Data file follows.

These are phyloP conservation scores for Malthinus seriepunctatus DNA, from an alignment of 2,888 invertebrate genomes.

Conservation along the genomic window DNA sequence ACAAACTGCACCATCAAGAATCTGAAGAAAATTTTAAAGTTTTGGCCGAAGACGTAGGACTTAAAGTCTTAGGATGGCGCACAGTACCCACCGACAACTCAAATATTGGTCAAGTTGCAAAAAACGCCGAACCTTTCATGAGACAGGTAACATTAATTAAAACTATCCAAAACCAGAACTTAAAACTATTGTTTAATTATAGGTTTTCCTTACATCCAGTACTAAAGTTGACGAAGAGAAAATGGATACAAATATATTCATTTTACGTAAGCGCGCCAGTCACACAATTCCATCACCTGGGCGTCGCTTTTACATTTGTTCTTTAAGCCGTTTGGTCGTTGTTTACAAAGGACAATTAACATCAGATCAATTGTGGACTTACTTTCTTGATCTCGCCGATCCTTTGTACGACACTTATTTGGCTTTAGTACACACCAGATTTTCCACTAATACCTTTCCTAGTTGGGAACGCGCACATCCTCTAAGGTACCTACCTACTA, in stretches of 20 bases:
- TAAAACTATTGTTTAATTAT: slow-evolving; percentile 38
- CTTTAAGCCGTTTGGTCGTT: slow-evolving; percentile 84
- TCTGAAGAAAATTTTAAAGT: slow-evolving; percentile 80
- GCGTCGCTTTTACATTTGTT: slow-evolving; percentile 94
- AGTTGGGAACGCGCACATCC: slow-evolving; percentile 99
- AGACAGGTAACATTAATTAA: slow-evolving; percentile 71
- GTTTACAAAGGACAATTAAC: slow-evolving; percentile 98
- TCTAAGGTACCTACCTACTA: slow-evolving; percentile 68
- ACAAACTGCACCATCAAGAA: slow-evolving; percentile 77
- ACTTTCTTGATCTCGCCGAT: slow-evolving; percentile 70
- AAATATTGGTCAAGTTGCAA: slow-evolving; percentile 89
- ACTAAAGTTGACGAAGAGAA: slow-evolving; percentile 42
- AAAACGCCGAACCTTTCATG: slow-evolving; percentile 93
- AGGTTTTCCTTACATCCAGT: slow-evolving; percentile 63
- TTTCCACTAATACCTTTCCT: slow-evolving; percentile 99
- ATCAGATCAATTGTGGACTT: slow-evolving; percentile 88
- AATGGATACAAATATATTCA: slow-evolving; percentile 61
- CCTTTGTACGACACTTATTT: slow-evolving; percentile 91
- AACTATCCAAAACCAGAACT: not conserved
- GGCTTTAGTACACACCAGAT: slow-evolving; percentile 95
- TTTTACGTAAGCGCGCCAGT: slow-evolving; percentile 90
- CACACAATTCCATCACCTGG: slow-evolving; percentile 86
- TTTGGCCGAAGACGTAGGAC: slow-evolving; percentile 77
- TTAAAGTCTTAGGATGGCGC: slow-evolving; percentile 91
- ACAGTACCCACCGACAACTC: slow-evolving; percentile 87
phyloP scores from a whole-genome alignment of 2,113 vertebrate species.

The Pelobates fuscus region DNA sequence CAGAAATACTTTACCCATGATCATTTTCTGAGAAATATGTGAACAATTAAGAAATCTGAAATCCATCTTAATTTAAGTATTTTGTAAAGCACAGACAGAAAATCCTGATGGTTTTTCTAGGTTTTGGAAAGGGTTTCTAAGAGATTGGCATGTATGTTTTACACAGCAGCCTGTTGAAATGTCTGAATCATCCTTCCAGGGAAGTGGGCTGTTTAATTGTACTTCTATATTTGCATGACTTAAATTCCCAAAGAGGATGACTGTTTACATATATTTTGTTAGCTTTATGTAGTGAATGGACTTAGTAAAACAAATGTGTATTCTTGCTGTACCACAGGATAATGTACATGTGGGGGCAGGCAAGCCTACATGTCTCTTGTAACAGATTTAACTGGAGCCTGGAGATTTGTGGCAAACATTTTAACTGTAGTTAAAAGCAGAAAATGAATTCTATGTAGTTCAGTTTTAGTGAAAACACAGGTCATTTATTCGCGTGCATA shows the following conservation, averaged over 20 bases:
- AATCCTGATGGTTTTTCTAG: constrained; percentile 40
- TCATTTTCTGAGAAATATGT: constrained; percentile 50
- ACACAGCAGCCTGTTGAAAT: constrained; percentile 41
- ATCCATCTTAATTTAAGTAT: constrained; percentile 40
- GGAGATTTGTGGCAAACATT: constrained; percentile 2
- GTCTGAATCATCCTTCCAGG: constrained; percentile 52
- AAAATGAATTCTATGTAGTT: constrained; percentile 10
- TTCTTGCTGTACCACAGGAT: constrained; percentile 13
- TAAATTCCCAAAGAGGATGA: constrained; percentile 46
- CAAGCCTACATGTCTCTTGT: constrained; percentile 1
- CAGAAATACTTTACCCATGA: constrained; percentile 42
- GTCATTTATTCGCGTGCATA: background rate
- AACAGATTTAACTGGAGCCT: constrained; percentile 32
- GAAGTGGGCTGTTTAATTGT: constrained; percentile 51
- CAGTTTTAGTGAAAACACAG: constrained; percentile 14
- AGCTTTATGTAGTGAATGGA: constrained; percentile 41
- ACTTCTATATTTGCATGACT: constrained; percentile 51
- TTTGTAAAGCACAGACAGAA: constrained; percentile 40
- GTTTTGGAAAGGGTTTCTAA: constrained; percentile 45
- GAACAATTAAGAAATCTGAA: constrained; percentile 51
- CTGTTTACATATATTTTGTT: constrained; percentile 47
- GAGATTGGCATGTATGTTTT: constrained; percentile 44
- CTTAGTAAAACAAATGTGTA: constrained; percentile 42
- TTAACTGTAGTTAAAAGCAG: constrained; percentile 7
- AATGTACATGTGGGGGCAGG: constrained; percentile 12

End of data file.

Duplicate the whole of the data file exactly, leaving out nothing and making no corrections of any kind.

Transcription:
These are phyloP conservation scores for Malthinus seriepunctatus DNA, from an alignment of 2,888 invertebrate genomes.

Conservation along the genomic window DNA sequence ACAAACTGCACCATCAAGAATCTGAAGAAAATTTTAAAGTTTTGGCCGAAGACGTAGGACTTAAAGTCTTAGGATGGCGCACAGTACCCACCGACAACTCAAATATTGGTCAAGTTGCAAAAAACGCCGAACCTTTCATGAGACAGGTAACATTAATTAAAACTATCCAAAACCAGAACTTAAAACTATTGTTTAATTATAGGTTTTCCTTACATCCAGTACTAAAGTTGACGAAGAGAAAATGGATACAAATATATTCATTTTACGTAAGCGCGCCAGTCACACAATTCCATCACCTGGGCGTCGCTTTTACATTTGTTCTTTAAGCCGTTTGGTCGTTGTTTACAAAGGACAATTAACATCAGATCAATTGTGGACTTACTTTCTTGATCTCGCCGATCCTTTGTACGACACTTATTTGGCTTTAGTACACACCAGATTTTCCACTAATACCTTTCCTAGTTGGGAACGCGCACATCCTCTAAGGTACCTACCTACTA, in stretches of 20 bases:
- TAAAACTATTGTTTAATTAT: slow-evolving; percentile 38
- CTTTAAGCCGTTTGGTCGTT: slow-evolving; percentile 84
- TCTGAAGAAAATTTTAAAGT: slow-evolving; percentile 80
- GCGTCGCTTTTACATTTGTT: slow-evolving; percentile 94
- AGTTGGGAACGCGCACATCC: slow-evolving; percentile 99
- AGACAGGTAACATTAATTAA: slow-evolving; percentile 71
- GTTTACAAAGGACAATTAAC: slow-evolving; percentile 98
- TCTAAGGTACCTACCTACTA: slow-evolving; percentile 68
- ACAAACTGCACCATCAAGAA: slow-evolving; percentile 77
- ACTTTCTTGATCTCGCCGAT: slow-evolving; percentile 70
- AAATATTGGTCAAGTTGCAA: slow-evolving; percentile 89
- ACTAAAGTTGACGAAGAGAA: slow-evolving; percentile 42
- AAAACGCCGAACCTTTCATG: slow-evolving; percentile 93
- AGGTTTTCCTTACATCCAGT: slow-evolving; percentile 63
- TTTCCACTAATACCTTTCCT: slow-evolving; percentile 99
- ATCAGATCAATTGTGGACTT: slow-evolving; percentile 88
- AATGGATACAAATATATTCA: slow-evolving; percentile 61
- CCTTTGTACGACACTTATTT: slow-evolving; percentile 91
- AACTATCCAAAACCAGAACT: not conserved
- GGCTTTAGTACACACCAGAT: slow-evolving; percentile 95
- TTTTACGTAAGCGCGCCAGT: slow-evolving; percentile 90
- CACACAATTCCATCACCTGG: slow-evolving; percentile 86
- TTTGGCCGAAGACGTAGGAC: slow-evolving; percentile 77
- TTAAAGTCTTAGGATGGCGC: slow-evolving; percentile 91
- ACAGTACCCACCGACAACTC: slow-evolving; percentile 87
phyloP scores from a whole-genome alignment of 2,113 vertebrate species.

The Pelobates fuscus region DNA sequence CAGAAATACTTTACCCATGATCATTTTCTGAGAAATATGTGAACAATTAAGAAATCTGAAATCCATCTTAATTTAAGTATTTTGTAAAGCACAGACAGAAAATCCTGATGGTTTTTCTAGGTTTTGGAAAGGGTTTCTAAGAGATTGGCATGTATGTTTTACACAGCAGCCTGTTGAAATGTCTGAATCATCCTTCCAGGGAAGTGGGCTGTTTAATTGTACTTCTATATTTGCATGACTTAAATTCCCAAAGAGGATGACTGTTTACATATATTTTGTTAGCTTTATGTAGTGAATGGACTTAGTAAAACAAATGTGTATTCTTGCTGTACCACAGGATAATGTACATGTGGGGGCAGGCAAGCCTACATGTCTCTTGTAACAGATTTAACTGGAGCCTGGAGATTTGTGGCAAACATTTTAACTGTAGTTAAAAGCAGAAAATGAATTCTATGTAGTTCAGTTTTAGTGAAAACACAGGTCATTTATTCGCGTGCATA shows the following conservation, averaged over 20 bases:
- AATCCTGATGGTTTTTCTAG: constrained; percentile 40
- TCATTTTCTGAGAAATATGT: constrained; percentile 50
- ACACAGCAGCCTGTTGAAAT: constrained; percentile 41
- ATCCATCTTAATTTAAGTAT: constrained; percentile 40
- GGAGATTTGTGGCAAACATT: constrained; percentile 2
- GTCTGAATCATCCTTCCAGG: constrained; percentile 52
- AAAATGAATTCTATGTAGTT: constrained; percentile 10
- TTCTTGCTGTACCACAGGAT: constrained; percentile 13
- TAAATTCCCAAAGAGGATGA: constrained; percentile 46
- CAAGCCTACATGTCTCTTGT: constrained; percentile 1
- CAGAAATACTTTACCCATGA: constrained; percentile 42
- GTCATTTATTCGCGTGCATA: background rate
- AACAGATTTAACTGGAGCCT: constrained; percentile 32
- GAAGTGGGCTGTTTAATTGT: constrained; percentile 51
- CAGTTTTAGTGAAAACACAG: constrained; percentile 14
- AGCTTTATGTAGTGAATGGA: constrained; percentile 41
- ACTTCTATATTTGCATGACT: constrained; percentile 51
- TTTGTAAAGCACAGACAGAA: constrained; percentile 40
- GTTTTGGAAAGGGTTTCTAA: constrained; percentile 45
- GAACAATTAAGAAATCTGAA: constrained; percentile 51
- CTGTTTACATATATTTTGTT: constrained; percentile 47
- GAGATTGGCATGTATGTTTT: constrained; percentile 44
- CTTAGTAAAACAAATGTGTA: constrained; percentile 42
- TTAACTGTAGTTAAAAGCAG: constrained; percentile 7
- AATGTACATGTGGGGGCAGG: constrained; percentile 12